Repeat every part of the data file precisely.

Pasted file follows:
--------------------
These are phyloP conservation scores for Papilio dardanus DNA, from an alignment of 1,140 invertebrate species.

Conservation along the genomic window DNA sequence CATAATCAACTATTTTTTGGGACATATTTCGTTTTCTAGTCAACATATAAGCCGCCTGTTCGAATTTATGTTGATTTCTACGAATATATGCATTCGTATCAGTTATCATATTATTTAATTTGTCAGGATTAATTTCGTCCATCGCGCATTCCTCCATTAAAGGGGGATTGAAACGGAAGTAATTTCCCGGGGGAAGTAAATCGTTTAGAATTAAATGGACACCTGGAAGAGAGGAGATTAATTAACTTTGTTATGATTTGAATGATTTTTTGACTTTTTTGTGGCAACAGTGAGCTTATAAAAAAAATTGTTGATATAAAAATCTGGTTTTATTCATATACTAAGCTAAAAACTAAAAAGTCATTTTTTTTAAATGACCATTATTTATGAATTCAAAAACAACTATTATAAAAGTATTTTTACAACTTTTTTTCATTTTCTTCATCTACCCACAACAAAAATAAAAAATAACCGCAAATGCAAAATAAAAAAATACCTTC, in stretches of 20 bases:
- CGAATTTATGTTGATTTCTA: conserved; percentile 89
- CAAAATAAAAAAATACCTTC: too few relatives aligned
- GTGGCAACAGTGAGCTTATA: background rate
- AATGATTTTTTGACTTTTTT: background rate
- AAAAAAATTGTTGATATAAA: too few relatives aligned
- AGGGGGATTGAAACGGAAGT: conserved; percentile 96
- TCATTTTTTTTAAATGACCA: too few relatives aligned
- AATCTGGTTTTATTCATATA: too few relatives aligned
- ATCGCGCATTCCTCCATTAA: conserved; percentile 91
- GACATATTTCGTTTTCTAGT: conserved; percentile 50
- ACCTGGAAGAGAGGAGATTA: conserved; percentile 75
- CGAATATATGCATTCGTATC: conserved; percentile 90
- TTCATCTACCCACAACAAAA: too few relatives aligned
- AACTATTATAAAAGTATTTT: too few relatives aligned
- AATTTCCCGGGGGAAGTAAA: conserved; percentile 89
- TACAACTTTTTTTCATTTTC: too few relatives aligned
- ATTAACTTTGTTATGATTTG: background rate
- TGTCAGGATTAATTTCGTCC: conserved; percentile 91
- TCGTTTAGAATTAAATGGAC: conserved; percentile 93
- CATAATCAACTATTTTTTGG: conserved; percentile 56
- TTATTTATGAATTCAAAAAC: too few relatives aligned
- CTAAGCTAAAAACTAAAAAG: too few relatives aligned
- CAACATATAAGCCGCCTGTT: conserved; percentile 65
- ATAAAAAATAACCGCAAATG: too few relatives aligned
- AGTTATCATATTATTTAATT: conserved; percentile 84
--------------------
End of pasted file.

These are phyloP conservation scores for Papilio dardanus DNA, from an alignment of 1,140 invertebrate species.

Conservation along the genomic window DNA sequence CATAATCAACTATTTTTTGGGACATATTTCGTTTTCTAGTCAACATATAAGCCGCCTGTTCGAATTTATGTTGATTTCTACGAATATATGCATTCGTATCAGTTATCATATTATTTAATTTGTCAGGATTAATTTCGTCCATCGCGCATTCCTCCATTAAAGGGGGATTGAAACGGAAGTAATTTCCCGGGGGAAGTAAATCGTTTAGAATTAAATGGACACCTGGAAGAGAGGAGATTAATTAACTTTGTTATGATTTGAATGATTTTTTGACTTTTTTGTGGCAACAGTGAGCTTATAAAAAAAATTGTTGATATAAAAATCTGGTTTTATTCATATACTAAGCTAAAAACTAAAAAGTCATTTTTTTTAAATGACCATTATTTATGAATTCAAAAACAACTATTATAAAAGTATTTTTACAACTTTTTTTCATTTTCTTCATCTACCCACAACAAAAATAAAAAATAACCGCAAATGCAAAATAAAAAAATACCTTC, in stretches of 20 bases:
- CGAATTTATGTTGATTTCTA: conserved; percentile 89
- CAAAATAAAAAAATACCTTC: too few relatives aligned
- GTGGCAACAGTGAGCTTATA: background rate
- AATGATTTTTTGACTTTTTT: background rate
- AAAAAAATTGTTGATATAAA: too few relatives aligned
- AGGGGGATTGAAACGGAAGT: conserved; percentile 96
- TCATTTTTTTTAAATGACCA: too few relatives aligned
- AATCTGGTTTTATTCATATA: too few relatives aligned
- ATCGCGCATTCCTCCATTAA: conserved; percentile 91
- GACATATTTCGTTTTCTAGT: conserved; percentile 50
- ACCTGGAAGAGAGGAGATTA: conserved; percentile 75
- CGAATATATGCATTCGTATC: conserved; percentile 90
- TTCATCTACCCACAACAAAA: too few relatives aligned
- AACTATTATAAAAGTATTTT: too few relatives aligned
- AATTTCCCGGGGGAAGTAAA: conserved; percentile 89
- TACAACTTTTTTTCATTTTC: too few relatives aligned
- ATTAACTTTGTTATGATTTG: background rate
- TGTCAGGATTAATTTCGTCC: conserved; percentile 91
- TCGTTTAGAATTAAATGGAC: conserved; percentile 93
- CATAATCAACTATTTTTTGG: conserved; percentile 56
- TTATTTATGAATTCAAAAAC: too few relatives aligned
- CTAAGCTAAAAACTAAAAAG: too few relatives aligned
- CAACATATAAGCCGCCTGTT: conserved; percentile 65
- ATAAAAAATAACCGCAAATG: too few relatives aligned
- AGTTATCATATTATTTAATT: conserved; percentile 84